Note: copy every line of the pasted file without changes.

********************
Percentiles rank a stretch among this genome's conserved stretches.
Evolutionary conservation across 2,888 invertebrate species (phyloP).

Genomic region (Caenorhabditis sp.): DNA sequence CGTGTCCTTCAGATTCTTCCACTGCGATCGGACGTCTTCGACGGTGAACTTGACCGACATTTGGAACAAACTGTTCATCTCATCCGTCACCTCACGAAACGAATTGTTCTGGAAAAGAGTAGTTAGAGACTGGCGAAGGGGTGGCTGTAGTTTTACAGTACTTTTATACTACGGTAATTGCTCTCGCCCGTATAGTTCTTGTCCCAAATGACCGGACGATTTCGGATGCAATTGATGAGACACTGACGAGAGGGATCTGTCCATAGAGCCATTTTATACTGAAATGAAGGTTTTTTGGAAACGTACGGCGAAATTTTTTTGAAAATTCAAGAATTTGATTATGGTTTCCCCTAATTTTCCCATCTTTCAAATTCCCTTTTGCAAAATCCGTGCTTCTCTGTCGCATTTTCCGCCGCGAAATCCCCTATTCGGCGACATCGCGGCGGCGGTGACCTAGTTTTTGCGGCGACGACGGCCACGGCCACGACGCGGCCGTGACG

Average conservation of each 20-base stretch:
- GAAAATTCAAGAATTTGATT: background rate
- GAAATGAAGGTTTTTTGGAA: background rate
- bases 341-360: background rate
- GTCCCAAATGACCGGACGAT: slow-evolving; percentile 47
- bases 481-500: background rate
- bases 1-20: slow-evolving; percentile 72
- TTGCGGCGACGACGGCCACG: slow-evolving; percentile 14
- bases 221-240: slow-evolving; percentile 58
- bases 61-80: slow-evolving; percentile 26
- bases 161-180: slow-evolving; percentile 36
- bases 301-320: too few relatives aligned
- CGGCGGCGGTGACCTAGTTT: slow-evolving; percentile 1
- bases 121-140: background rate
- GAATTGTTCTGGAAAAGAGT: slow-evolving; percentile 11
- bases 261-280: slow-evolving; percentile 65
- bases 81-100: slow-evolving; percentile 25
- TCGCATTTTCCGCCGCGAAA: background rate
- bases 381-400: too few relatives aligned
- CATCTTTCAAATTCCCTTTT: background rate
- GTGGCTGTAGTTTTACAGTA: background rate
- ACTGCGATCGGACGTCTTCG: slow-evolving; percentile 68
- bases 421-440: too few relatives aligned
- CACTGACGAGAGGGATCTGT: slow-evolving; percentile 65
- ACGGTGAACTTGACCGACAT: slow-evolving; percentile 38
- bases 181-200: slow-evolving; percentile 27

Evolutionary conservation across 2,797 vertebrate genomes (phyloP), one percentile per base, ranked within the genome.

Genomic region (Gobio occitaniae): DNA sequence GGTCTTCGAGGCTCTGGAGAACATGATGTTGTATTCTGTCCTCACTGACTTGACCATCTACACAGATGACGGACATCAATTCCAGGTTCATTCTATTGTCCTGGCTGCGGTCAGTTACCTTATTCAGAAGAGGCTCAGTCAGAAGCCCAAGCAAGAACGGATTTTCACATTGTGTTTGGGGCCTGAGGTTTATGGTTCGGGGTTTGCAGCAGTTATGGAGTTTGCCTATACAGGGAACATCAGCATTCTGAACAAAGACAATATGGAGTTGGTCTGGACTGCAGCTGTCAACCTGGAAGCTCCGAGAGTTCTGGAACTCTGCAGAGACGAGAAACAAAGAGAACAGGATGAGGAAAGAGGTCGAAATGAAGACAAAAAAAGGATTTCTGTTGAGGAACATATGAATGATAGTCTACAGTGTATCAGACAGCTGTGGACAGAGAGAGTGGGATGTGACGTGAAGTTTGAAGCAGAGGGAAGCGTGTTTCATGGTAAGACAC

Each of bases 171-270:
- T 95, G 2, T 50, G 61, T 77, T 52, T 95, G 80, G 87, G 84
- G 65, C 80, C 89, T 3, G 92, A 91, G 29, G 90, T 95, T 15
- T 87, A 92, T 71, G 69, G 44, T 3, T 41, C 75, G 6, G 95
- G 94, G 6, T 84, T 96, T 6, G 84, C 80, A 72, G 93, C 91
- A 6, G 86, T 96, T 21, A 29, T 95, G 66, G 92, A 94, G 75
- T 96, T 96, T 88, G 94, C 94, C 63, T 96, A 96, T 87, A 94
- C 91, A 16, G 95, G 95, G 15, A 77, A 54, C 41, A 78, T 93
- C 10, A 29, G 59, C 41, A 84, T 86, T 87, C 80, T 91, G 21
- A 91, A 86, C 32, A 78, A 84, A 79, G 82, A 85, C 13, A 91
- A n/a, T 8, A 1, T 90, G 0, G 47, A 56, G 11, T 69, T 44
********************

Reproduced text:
Percentiles rank a stretch among this genome's conserved stretches.
Evolutionary conservation across 2,888 invertebrate species (phyloP).

Genomic region (Caenorhabditis sp.): DNA sequence CGTGTCCTTCAGATTCTTCCACTGCGATCGGACGTCTTCGACGGTGAACTTGACCGACATTTGGAACAAACTGTTCATCTCATCCGTCACCTCACGAAACGAATTGTTCTGGAAAAGAGTAGTTAGAGACTGGCGAAGGGGTGGCTGTAGTTTTACAGTACTTTTATACTACGGTAATTGCTCTCGCCCGTATAGTTCTTGTCCCAAATGACCGGACGATTTCGGATGCAATTGATGAGACACTGACGAGAGGGATCTGTCCATAGAGCCATTTTATACTGAAATGAAGGTTTTTTGGAAACGTACGGCGAAATTTTTTTGAAAATTCAAGAATTTGATTATGGTTTCCCCTAATTTTCCCATCTTTCAAATTCCCTTTTGCAAAATCCGTGCTTCTCTGTCGCATTTTCCGCCGCGAAATCCCCTATTCGGCGACATCGCGGCGGCGGTGACCTAGTTTTTGCGGCGACGACGGCCACGGCCACGACGCGGCCGTGACG

Average conservation of each 20-base stretch:
- GAAAATTCAAGAATTTGATT: background rate
- GAAATGAAGGTTTTTTGGAA: background rate
- bases 341-360: background rate
- GTCCCAAATGACCGGACGAT: slow-evolving; percentile 47
- bases 481-500: background rate
- bases 1-20: slow-evolving; percentile 72
- TTGCGGCGACGACGGCCACG: slow-evolving; percentile 14
- bases 221-240: slow-evolving; percentile 58
- bases 61-80: slow-evolving; percentile 26
- bases 161-180: slow-evolving; percentile 36
- bases 301-320: too few relatives aligned
- CGGCGGCGGTGACCTAGTTT: slow-evolving; percentile 1
- bases 121-140: background rate
- GAATTGTTCTGGAAAAGAGT: slow-evolving; percentile 11
- bases 261-280: slow-evolving; percentile 65
- bases 81-100: slow-evolving; percentile 25
- TCGCATTTTCCGCCGCGAAA: background rate
- bases 381-400: too few relatives aligned
- CATCTTTCAAATTCCCTTTT: background rate
- GTGGCTGTAGTTTTACAGTA: background rate
- ACTGCGATCGGACGTCTTCG: slow-evolving; percentile 68
- bases 421-440: too few relatives aligned
- CACTGACGAGAGGGATCTGT: slow-evolving; percentile 65
- ACGGTGAACTTGACCGACAT: slow-evolving; percentile 38
- bases 181-200: slow-evolving; percentile 27

Evolutionary conservation across 2,797 vertebrate genomes (phyloP), one percentile per base, ranked within the genome.

Genomic region (Gobio occitaniae): DNA sequence GGTCTTCGAGGCTCTGGAGAACATGATGTTGTATTCTGTCCTCACTGACTTGACCATCTACACAGATGACGGACATCAATTCCAGGTTCATTCTATTGTCCTGGCTGCGGTCAGTTACCTTATTCAGAAGAGGCTCAGTCAGAAGCCCAAGCAAGAACGGATTTTCACATTGTGTTTGGGGCCTGAGGTTTATGGTTCGGGGTTTGCAGCAGTTATGGAGTTTGCCTATACAGGGAACATCAGCATTCTGAACAAAGACAATATGGAGTTGGTCTGGACTGCAGCTGTCAACCTGGAAGCTCCGAGAGTTCTGGAACTCTGCAGAGACGAGAAACAAAGAGAACAGGATGAGGAAAGAGGTCGAAATGAAGACAAAAAAAGGATTTCTGTTGAGGAACATATGAATGATAGTCTACAGTGTATCAGACAGCTGTGGACAGAGAGAGTGGGATGTGACGTGAAGTTTGAAGCAGAGGGAAGCGTGTTTCATGGTAAGACAC

Each of bases 171-270:
- T 95, G 2, T 50, G 61, T 77, T 52, T 95, G 80, G 87, G 84
- G 65, C 80, C 89, T 3, G 92, A 91, G 29, G 90, T 95, T 15
- T 87, A 92, T 71, G 69, G 44, T 3, T 41, C 75, G 6, G 95
- G 94, G 6, T 84, T 96, T 6, G 84, C 80, A 72, G 93, C 91
- A 6, G 86, T 96, T 21, A 29, T 95, G 66, G 92, A 94, G 75
- T 96, T 96, T 88, G 94, C 94, C 63, T 96, A 96, T 87, A 94
- C 91, A 16, G 95, G 95, G 15, A 77, A 54, C 41, A 78, T 93
- C 10, A 29, G 59, C 41, A 84, T 86, T 87, C 80, T 91, G 21
- A 91, A 86, C 32, A 78, A 84, A 79, G 82, A 85, C 13, A 91
- A n/a, T 8, A 1, T 90, G 0, G 47, A 56, G 11, T 69, T 44